Projects should create interactions in which both kids and adults get to feel like they’re doing something valuable: don’t take all the learning and control out your kids’ hands. No, really. If you think ahead in any project, you’ll see potential risks and mistakes on the path. As a parent, sure, you need to minimize the ones that actually involve danger or hours of cleanup. But leave the rest. Let your child have the chance to learn from his or her own choices, even if that means that sometimes your project doesn’t quite turn out as planned.

Who knows? You might even – gasp – find your kids working together!

Project-based learning is centered around one key premise: the project? Is actually secondary to the process. That’s where the learning happens, and the memories, and the confidence-building. And the fun.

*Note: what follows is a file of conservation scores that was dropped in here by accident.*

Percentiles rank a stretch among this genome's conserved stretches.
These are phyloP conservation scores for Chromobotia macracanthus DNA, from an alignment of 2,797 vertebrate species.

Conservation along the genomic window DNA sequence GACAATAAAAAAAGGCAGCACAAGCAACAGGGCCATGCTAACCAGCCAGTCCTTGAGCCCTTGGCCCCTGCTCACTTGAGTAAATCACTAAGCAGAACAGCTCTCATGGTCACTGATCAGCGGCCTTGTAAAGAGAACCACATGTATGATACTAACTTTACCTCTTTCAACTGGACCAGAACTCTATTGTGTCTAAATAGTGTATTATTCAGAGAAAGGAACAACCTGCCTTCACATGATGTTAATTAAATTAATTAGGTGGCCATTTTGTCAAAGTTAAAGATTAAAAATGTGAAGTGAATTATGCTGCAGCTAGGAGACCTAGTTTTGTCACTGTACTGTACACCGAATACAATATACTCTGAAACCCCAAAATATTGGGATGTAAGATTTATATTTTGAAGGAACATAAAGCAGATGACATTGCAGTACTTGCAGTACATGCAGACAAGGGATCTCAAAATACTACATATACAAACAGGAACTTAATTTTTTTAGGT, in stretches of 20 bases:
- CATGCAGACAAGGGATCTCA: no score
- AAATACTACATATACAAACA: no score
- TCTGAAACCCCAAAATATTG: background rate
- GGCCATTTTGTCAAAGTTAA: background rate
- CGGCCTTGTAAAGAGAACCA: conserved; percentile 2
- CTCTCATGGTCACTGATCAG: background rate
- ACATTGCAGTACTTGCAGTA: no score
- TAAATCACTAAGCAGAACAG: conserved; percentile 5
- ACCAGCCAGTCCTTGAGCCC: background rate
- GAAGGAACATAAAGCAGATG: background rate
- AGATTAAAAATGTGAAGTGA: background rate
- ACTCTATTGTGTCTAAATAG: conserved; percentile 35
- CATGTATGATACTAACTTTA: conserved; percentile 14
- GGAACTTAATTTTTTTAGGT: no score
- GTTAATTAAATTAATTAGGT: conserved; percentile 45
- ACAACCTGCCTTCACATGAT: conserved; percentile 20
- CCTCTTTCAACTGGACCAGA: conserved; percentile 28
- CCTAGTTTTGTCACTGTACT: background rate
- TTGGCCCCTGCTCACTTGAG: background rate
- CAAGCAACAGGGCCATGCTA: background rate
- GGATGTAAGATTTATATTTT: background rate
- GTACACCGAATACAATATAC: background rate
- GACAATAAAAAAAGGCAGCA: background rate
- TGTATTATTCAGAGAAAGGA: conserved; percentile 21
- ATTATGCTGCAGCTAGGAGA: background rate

Enjoy your projects!

Twitter: @bonstewart Life blog: Theory blog:

3 Responses to “A teacher’s guide to successful summer learning projects”


Great post, Bon. Our summer looks a lot like yours, so I’ve been planning for a while. We are writing poems that we will eventually collate and illustrate into a book, I have been saving toilet paper rolls/empty spools of thread, etc. for building a town, and we have the ultimate challenge: Use every single piece of Lego in the Lego bin in the creation of a – well, not sure yet. Something. Here’s hoping!



    use every piece of Lego in the bin…genius! i think i kinda want to try that!